I then turned to my six-year-old daughter.


Folded armed, determined face, shaking of the head back and forth.

A minutes or so later a woman exited the fishless traditional toilet stall.  Now, normally, when you see a person exit a public toilet stall, is it not safe to assume that the stall is now free for the next person to enter?  Apparently not, because when I opened the stall door, there was still a little old lady inside using the toilet!  Riddle me that!  What kind of clown toilet stall was this?!

I then sheepishly exited the bathroom into the store, with Elizabeth in tow and looked in vain for anything chocolate; although I did find pork balls on-a-stick.  And a few minutes later Elizabeth and I returned to the bathroom, held our breath,  and found the fishless traditional toilet stall free of old ladies.  Elizabeth refused to enter the stall alone, so we entered together, completed the business at hand and exited the bathroom and the convenience store having had a great cultural experience.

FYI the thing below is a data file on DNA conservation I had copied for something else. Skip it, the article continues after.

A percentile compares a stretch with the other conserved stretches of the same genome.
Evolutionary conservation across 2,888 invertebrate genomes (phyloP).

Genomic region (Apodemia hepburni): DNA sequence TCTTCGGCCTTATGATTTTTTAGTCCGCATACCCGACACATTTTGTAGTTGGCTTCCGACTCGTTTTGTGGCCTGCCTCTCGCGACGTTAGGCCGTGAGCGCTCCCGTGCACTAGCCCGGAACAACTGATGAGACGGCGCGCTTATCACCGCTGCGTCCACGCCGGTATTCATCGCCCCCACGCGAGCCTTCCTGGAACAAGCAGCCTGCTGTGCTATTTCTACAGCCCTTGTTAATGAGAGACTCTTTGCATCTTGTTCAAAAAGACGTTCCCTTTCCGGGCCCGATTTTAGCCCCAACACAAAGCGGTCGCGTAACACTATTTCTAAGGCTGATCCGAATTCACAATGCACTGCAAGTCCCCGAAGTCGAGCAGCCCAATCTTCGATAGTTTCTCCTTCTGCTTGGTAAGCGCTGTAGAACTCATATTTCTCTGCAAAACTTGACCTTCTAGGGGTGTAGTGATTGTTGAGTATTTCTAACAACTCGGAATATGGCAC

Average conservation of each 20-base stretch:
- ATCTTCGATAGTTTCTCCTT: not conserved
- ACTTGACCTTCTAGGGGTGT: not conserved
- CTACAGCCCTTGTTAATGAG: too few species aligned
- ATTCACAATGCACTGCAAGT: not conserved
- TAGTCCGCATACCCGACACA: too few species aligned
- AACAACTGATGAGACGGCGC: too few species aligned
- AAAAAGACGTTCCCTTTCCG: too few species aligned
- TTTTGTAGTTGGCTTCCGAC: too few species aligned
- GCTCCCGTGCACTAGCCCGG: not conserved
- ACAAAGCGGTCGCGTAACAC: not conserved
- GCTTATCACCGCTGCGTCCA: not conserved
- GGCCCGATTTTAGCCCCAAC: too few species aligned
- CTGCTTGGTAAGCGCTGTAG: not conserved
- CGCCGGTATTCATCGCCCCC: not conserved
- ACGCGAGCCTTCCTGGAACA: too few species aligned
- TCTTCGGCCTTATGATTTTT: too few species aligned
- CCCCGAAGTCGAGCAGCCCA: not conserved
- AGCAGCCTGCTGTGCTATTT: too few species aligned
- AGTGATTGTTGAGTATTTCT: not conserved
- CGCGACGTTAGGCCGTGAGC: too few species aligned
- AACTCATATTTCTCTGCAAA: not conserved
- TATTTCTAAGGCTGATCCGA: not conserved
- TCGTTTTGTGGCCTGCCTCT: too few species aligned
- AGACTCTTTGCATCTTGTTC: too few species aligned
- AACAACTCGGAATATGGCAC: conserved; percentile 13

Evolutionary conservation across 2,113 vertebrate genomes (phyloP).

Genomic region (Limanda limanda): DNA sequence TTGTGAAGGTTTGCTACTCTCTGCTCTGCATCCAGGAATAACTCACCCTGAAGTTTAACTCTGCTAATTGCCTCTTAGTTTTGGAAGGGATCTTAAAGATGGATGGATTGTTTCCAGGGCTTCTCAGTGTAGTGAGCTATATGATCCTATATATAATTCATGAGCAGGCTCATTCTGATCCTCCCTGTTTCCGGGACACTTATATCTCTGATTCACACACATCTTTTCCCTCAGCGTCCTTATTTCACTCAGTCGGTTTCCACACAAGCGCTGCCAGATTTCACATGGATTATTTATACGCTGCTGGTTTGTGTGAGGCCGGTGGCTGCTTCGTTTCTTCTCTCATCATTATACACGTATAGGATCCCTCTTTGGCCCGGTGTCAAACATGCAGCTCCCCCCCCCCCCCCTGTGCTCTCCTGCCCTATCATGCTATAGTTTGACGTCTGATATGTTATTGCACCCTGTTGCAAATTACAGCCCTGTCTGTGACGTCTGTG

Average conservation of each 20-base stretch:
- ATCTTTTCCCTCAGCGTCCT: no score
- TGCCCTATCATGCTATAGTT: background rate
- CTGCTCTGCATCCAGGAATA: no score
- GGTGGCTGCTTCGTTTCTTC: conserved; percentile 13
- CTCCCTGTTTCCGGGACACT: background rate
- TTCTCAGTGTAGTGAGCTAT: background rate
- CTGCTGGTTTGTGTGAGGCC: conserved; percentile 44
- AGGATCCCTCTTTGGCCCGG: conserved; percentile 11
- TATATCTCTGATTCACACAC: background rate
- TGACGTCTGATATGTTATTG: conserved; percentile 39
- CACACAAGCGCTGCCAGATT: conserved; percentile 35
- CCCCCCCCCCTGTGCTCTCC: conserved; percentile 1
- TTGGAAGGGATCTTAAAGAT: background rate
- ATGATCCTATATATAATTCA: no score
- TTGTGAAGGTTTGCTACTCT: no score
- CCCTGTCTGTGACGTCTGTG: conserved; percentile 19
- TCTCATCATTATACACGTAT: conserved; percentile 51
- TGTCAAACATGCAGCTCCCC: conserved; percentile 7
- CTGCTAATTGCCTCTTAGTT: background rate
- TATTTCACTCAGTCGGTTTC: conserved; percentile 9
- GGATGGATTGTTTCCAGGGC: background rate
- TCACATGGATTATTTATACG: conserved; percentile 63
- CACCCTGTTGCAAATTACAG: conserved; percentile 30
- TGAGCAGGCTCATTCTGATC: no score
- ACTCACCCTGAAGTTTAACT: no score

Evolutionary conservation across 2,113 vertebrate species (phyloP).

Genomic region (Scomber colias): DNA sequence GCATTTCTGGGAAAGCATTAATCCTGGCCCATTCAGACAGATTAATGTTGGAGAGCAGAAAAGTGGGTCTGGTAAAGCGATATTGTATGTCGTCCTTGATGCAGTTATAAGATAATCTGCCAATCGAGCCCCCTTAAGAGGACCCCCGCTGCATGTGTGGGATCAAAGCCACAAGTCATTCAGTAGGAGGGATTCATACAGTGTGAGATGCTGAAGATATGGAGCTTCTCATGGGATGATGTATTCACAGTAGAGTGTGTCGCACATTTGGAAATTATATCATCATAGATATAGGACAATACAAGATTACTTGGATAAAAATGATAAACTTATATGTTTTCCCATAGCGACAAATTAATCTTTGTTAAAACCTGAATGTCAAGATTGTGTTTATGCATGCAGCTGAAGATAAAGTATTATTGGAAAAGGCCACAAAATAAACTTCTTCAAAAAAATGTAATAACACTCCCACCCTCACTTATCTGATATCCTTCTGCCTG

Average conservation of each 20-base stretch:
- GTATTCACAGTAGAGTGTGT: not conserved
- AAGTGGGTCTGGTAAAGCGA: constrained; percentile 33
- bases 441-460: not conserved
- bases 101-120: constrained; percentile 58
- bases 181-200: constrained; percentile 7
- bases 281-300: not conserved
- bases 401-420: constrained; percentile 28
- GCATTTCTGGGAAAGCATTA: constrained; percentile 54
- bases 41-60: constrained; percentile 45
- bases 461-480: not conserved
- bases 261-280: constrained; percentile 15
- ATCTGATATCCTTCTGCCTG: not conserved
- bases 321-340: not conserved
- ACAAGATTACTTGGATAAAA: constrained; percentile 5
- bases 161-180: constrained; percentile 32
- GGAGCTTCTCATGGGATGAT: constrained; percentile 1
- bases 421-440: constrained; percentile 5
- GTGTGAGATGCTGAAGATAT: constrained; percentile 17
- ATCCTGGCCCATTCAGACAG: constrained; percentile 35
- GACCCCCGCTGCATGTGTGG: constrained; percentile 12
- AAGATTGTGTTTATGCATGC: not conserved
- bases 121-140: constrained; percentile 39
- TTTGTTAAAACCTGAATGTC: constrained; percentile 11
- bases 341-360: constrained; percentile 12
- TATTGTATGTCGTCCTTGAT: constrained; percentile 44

I have never appreciated 7Eleven more!